William Bradford, History
of Plymouth Plantation (Boston:
Little, Brown & Co, 1856), p. 100.
William Bradford, History
of Plymouth Plantation (Boston:
Little, Brown & Co, 1856), p. 105.
 Ashbel Steele, Chief of the Pilgrims: Or the Life
and Time of William Brewster (Philadelphia:
J.B. Lippincott & Co, 1857), pp. 269-270.
 William DeLoss Love, Jr, The Fast and Thanksgiving
Days of New England (Boston:
Houghton,, Mifflin & Co, 1895), pp. 87-90.
The Debates and Proceedings in the Congress of the
United State (Washington: Gales & Seaton, 1834), Vol. I, pp. 949-950.
George Washington, Writings of George
Washington, Jared Sparks, editor (Boston: Russell, Odiorne and Metcalf,
1838), Vol. XII, p. 119, Proclamation for a National Thanksgiving on October 3,
 See, for example: H.S.J. Sickel, Thanksgiving: Its
Source, Philosophy and History With All National Proclamations (Philadelphia: International Printing Co, 1940), pp.
154-155, "Thanksgiving Day- 1795" by George Washington, pp. 156-157,
"Thanksgiving Day -1798" by John Adams, pp. 158-159, "Thanksgiving Day-1799" by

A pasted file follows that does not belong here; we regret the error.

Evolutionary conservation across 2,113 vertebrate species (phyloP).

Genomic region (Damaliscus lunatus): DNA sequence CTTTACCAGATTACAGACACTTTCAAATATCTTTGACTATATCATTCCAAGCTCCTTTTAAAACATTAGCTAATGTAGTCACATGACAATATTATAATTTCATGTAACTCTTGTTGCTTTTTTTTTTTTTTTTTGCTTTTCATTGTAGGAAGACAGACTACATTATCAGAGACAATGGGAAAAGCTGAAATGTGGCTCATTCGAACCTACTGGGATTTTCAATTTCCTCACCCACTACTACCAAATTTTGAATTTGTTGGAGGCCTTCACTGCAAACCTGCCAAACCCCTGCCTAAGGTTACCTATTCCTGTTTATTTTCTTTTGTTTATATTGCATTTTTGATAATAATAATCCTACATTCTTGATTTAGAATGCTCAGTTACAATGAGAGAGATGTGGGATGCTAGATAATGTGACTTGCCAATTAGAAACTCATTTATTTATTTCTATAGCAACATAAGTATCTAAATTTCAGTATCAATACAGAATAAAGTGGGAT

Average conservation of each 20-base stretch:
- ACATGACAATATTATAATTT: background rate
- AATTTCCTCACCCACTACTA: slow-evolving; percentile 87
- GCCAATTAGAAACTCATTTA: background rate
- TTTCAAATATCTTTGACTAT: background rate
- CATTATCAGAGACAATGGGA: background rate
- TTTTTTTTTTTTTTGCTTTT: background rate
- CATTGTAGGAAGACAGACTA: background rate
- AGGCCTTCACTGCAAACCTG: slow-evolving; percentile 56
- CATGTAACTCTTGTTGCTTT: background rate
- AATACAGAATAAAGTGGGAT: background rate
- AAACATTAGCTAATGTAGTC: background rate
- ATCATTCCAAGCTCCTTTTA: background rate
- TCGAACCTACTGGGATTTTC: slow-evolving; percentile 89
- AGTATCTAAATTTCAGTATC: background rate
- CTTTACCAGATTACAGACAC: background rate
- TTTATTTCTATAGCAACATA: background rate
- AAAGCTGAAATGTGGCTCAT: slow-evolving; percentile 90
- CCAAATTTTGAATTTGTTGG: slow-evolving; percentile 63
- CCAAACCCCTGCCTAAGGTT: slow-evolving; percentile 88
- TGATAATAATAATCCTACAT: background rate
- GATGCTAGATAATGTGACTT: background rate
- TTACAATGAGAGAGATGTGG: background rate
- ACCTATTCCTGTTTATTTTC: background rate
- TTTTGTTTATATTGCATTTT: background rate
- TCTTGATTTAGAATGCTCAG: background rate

John Adams, p. 160, "Thanksgiving Day- 1814" by James Madison, p. 161,
"Thanksgiving Day-1815" by James Madison.
Appleton's Cyclopedia of American Biography, James Grant Wilson & John Fiske, editors (New
York: D. Appleton & Co, 1888), Vol. III, p. 35.
 The Works of Abraham Lincoln, John H. Clifford & Marion M. Miller, editors (New
York: University Society Inc, 1908), Vol. VI, pp. 160-161, Proclamation for
Thanksgiving, October 3, 1863, The American Presidency Project, "Abraham
Lincoln: Proclamation- Thanksgiving Day, 1863" (at http://www.presidency.ucsb.edu/ws/index.php?pid=69900&st=&st1=)
 The National Archives, "Congress Establishes
Thanksgiving" (at http://www.archives.gov/legislative/features/thanksgiving/);
see also Pilgrim Hall Museum, "Presidential Thanksgiving Proclamations
1940-1949: Franklin D. Roosevelt, Harry S. Truman" (at http://www.pilgrimhall.org/ThanxProc1940.htm),
Proclamation 2571: Days of Prayer: Thanksgiving Day and New YearĚs Day,November 11, 1942, referring to a
Ďjoint resolution of Congress approved December 26, 1941, which designates the
fourth Thursday in November of each year as Thanksgiving Day.
Journals of the Continental
(Washington: Government Printing Office, 1907), Vol. IX, p. 855, November 1,
The Papers of
Thomas Jefferson, Julian P. Boyd,
editor (Princeton: Princeton University Press, 1951), Vol. 3, p. 178,
Proclamation Appointing a Day of Thanksgiving and Prayer, November 11, 1779.
 John Hancock: Proclamation for a Day of Public
Thanksgiving (Boston, 1790), from an
original in possession of the author.